Wouldn’t it be great to have full control over your finances, being able to make any and all decisions based on your own feelings, opinions, or analysis?
Well, most single people can have that. If you’re married and want that type of arrangement, it goes from self-determination to selfishly autocratic. In short, it probably isn’t a good idea to expect to have that kind of approach.
However, that doesn’t stop some couples from having financial situations where one person is primarily in charge of most big money decisions. It’s almost like a throwback to a bygone era like the 1950’s, where the earner and provider (man) called the shots and the supported person (wife) might have provided a lot of input but didn’t make the final call. However, in this second decade of the 21st century, it’s not typical for one person to be the final authority.
Or is it?
I was thinking about this while watching House Hunters, where a couple was looking for a home in a move out of state. In case you haven’t seen the show, it’s generally about a buyer (single or couple) who looks for a new home and visits 3 finalists before selecting one. In this episode, from the way the conversations were going, the wife had a lot more opinions, and seemed to be the “alpha” in shaping which way the their “joint” opinion went.
It struck me that she was quite bossy. Then, I thought of a comment that a real estate agent once made to me. She told me that in home purchases by couples, 70% of the decision making influence came from the woman. It didn’t matter if both people worked or only one worked, the wife generally ends up having more say in the final decision. I can actually see how this would probably be the case.
It also reminded me of a situation that involved a couple I knew in the past. The two were both highly intelligent people, and at one point in time the guy (we’ll call him “Bob”) was working while the wife was pursuing her graduate degree. She (we’ll call her “Tina”) was clearly a very bright (more than him, it seemed), talented person, and would eventually become very successful. The thing is, he liked to think he was in charge and “The Man”.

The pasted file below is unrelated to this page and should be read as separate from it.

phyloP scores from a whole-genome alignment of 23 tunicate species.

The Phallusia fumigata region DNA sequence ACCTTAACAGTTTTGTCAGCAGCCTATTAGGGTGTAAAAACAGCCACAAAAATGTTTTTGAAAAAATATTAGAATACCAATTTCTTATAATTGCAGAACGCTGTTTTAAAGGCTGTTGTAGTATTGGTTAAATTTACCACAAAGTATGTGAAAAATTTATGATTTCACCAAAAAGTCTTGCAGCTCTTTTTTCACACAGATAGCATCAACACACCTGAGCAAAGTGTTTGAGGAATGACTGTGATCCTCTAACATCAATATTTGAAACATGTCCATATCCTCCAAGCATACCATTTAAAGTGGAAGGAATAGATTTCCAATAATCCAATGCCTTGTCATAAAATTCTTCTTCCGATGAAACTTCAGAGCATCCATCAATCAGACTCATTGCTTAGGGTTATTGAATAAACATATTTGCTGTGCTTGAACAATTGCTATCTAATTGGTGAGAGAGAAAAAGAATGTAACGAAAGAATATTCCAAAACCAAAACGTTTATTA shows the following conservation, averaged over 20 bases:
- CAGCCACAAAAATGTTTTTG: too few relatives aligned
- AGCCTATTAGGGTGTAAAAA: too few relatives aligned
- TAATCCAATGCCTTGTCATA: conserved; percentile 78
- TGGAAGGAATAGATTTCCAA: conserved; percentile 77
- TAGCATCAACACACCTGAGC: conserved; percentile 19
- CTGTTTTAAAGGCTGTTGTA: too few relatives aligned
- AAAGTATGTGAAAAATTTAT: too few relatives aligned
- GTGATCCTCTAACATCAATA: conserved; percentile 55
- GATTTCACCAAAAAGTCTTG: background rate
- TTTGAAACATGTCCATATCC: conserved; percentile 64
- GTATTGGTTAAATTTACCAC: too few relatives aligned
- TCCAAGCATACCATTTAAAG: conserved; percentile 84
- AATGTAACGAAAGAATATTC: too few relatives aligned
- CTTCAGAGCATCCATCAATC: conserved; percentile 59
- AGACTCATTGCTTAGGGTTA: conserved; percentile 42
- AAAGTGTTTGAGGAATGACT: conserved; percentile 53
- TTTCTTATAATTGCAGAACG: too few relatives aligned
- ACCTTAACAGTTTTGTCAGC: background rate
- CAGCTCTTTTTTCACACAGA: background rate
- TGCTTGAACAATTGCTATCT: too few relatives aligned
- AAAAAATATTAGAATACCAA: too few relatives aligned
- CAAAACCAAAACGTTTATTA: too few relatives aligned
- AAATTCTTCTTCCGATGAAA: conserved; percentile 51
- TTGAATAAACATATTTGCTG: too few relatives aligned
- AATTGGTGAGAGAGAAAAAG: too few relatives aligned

Recall that I just mentioned that the wife in this case was in graduate school. Well, they needed to move in order to accommodate the location of his work assignment and her academic pursuits. So, in order to make this happen in a short time frame, they apparently decided to go and quickly find a place to rent. Buying wasn’t going to happen based on their situation at the time, and reality that they would ultimately settle elsewhere.
Well, they planned to have Bob go out one day and take a look at properties they could consider. It seemed like a foregone conclusion that he would then come back and tell Tina what he saw, so they could in some way narrow things down and let her be involved when they made a final decision. You know, maybe see the final choices?
No such luck. He went ahead and signed a lease to rent a house for a year, without his wife ever seeing anything at all!
At the time, my initial reaction was a jaw dropping “WOW!”. Then, I thought to myself, “that’s just Bob being Bob. Ha Ha!”. That seemed to be the reaction a few others expressed, though it was accompanied by comments along the lines of “I would NEVER try to do something like that”.
Bob defended his decision in the face of good natured teasing, with more bluster about how he was “The Man” and things along those lines.
Fast forward some years later. As it turns out, Bob and Tina eventually ended their marriage. Not in any way directly related to the home purchase. Rather, Bob was quite the selfish person it appeared. He made some very poor choices, and lost many friends as a result.
Could his dictatorial and selfish approach with finances – in terms of big expenditures – have been a foreshadowing of things to come?
My Questions for You
Do you know any couples where one person tends to dominate decision-making?
Do you think it’s possible for there to be a situation where it’s ever best for one person to make the key financial decisions?
Based on what you have seen, do you see things being fairly equal these days in terms of big money decisions, between men and women in relationships?